Materials used in multi-layered flooring can change shape. The MMFA studies these changes.
The MMFA (Multilayer Modular Flooring Association), together with the Wood Technology Institute in Dresden (IHD), launched a joint project named “Temperature Resistance”, where dimensional changes in multi-layered flooring from temperature fluctuations were studied.
The wear layer of multi-layer flooring generally consists of thermoplastics, as does a high proportion of the core material. Under the influence of temperature fluctuation, thermoplastics can theoretically change shape, so the leeway that is incorporated during installation for walls and doorways, for example, allows for these dimensional changes. The project aimed to uncover how temperature fluctuations cause a floor to “grow” or “shrink” regardless of its design, and how great the differences are.
According to the MMFA, the usual temperature range of underfloor heating is relatively insignificant in this respect, because the classic scenario of solar radiation through a large north-facing window on a summer’s day, can easily lead to temperatures hotter than the tar on a Formula 1 race track in Abu Dhabi or tropical Malaysia.
While the possible contractions of these floorcoverings resulting in permanent change after exposure to thermal stress have been regulated in EN ISO 23999, practical behaviour in the form of temporary expansions during exposure to thermal stress has not yet been taken into account by this standard. This led to a proposal to study the dimensional changes in multi-layer flooring during exposure to heat.
Flooring samples in three different compositions were selected for testing in six different laboratories, namely 5 mm thick elements with glass fibre reinforcement in the vinyl core, 4 mm thick elements with a vinyl core without glass fibre reinforcement and 4.5 mm thick elements with a non-vinyl thermoplastic core. Sample pieces were cut at the IHD, the institute in charge, with side measurements of 160 x 160 mm, and each laboratory received three samples of each of the three types. Each sample was subjected to two different test cycles in six stages. One cycle reached a maximum of 60°C, the other reached as high as 80°C. Each 72-hour test cycle (whether 60°C or 80°C) included the following steps:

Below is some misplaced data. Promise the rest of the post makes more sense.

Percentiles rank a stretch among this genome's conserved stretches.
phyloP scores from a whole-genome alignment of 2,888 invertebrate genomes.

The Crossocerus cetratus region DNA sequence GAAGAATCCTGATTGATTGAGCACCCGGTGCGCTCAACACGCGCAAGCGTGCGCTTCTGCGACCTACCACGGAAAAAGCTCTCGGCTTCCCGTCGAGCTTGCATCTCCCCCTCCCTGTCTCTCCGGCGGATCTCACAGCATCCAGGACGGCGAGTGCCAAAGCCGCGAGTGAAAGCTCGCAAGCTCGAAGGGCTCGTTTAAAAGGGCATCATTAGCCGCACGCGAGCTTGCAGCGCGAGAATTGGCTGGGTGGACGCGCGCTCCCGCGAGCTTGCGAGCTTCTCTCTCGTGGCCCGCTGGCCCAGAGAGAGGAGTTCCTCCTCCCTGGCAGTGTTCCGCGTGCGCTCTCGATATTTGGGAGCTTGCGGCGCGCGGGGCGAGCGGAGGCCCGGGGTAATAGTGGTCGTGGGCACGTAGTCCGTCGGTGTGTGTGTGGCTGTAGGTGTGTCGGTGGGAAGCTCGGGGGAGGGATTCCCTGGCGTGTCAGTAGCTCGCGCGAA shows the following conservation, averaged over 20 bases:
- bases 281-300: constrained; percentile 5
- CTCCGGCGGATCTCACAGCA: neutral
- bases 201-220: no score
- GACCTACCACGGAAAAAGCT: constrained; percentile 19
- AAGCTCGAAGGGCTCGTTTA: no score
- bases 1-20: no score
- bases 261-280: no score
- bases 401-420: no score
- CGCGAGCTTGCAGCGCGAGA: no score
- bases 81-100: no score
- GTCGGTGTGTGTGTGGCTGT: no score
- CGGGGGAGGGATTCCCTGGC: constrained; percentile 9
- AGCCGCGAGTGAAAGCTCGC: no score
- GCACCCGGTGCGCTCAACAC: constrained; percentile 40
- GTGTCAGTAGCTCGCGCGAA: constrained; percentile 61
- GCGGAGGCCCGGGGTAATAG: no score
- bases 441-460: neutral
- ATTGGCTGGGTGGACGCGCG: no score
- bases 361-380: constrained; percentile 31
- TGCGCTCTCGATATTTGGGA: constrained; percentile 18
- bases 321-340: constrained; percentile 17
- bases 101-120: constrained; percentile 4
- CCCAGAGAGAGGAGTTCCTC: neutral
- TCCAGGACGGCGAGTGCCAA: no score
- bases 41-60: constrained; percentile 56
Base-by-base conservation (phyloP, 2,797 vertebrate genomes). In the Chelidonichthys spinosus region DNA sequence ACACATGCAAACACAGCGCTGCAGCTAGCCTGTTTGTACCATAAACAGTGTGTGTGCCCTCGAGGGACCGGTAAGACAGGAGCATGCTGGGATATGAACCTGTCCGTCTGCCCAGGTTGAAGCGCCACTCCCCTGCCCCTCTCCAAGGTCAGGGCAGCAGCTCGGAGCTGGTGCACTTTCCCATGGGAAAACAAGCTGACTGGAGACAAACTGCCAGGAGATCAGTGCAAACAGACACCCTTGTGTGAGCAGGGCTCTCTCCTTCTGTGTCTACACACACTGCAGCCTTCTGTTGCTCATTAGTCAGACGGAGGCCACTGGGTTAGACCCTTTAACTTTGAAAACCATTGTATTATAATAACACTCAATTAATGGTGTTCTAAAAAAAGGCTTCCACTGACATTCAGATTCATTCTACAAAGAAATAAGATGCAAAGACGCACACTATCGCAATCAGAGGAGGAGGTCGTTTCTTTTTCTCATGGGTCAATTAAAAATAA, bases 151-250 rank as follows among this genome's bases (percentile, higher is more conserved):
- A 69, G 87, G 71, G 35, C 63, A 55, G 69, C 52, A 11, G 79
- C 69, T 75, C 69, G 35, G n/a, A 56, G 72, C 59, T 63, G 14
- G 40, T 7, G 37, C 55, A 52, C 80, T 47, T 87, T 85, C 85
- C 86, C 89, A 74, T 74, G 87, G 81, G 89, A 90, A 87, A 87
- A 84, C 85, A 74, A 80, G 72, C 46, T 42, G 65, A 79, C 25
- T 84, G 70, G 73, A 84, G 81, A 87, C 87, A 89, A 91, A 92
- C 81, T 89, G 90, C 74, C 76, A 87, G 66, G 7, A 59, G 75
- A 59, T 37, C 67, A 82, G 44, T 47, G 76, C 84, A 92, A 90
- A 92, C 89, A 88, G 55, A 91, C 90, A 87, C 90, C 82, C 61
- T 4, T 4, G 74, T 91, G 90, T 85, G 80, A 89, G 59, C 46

(1) Test pieces were acclimatised for a minimum of 24 hours at 23°C and 50% relative humidity
(2) Initial measurements of each sample were taken and recorded in the X and Y dimension
(3) Samples were mounted for six hours on defined steel plates at maximum temperature for the respective cycle (60°C or 80°C), measurement was taken after six hours
(4) Samples were mounted for 18 hours at 23°C and 50% relative humidity on the same steel plate, measurement was taken after 18 hours
(5) Samples were mounted for a further six hours at the maximum temperature for the respective cycle (60°C or 80°C), measurement was taken after six hours
(6) Samples were mounted for a final 18 hours at 23°C and 50% relative humidity and dimensions were measured after 18 hours.
Two different digital measuring devices were used, namely a frame with a dial gauge and a frame with calliper gauge, both of which offer a measuring accuracy of 0.01 mm. Significant data for dimensional changes were produced from the six testing laboratories that were used for the project.
The results of the first and second heating and cooling part-cycles (steps 3/4 vs. 5/6) showed that the changes vary so little that it might be possible to consider single heating and cooling cycles and still produce reliable results, thereby shortening the testing process significantly and saving costs in practice.
According to the experts running the round robin tests, the following conclusions were drawn: Unlike glued vinyl flooring, when elements are laid as a floating installation, it is important to take a measurement after heating. These measurements provide important information on how the click connections are subject to stress.
The requirements for the tests need to contain a time limit for measuring directly after heating. Reproducibility of the test results at 60°C proves to be better than at 80°C. Thus, consideration should still be given as to whether a 60°C test would suffice, especially as this temperature seems more relevant to practical applications.
A further question for discussion that arose from this project is how to record convex or concave deformation in the Z direction, which arises in a similar manner through the effects of temperature, since the inter-laboratory testing described here only recorded two-dimensional changes.
According to the MMFA, dimensional behaviour under the influence of temperature fluctuations plays a crucial role and therefore has to be researched and standardised, particularly in the case of modular floating installations with click connections. Expansion and contraction create forces that will prove relevant for the MMFA “Locking Strength” project running in parallel with this.
“Through the right composition of flooring elements and the strength of the plank locking system, we must ensure that floating floors are as unaffected as possible by mechanical influences as well as temperature fluctuations,” commented Volker Kettler (MeisterWerke), MMFA vice president and convenor of the association’s Technical Working Group.
The next step is for the MMFA to develop independent testing methods for floating floors of varying compositions with thermoplastic surfaces and the click connection system, and embed these into international standards work.
For more information, contact the MMFA via www.mmfa.eu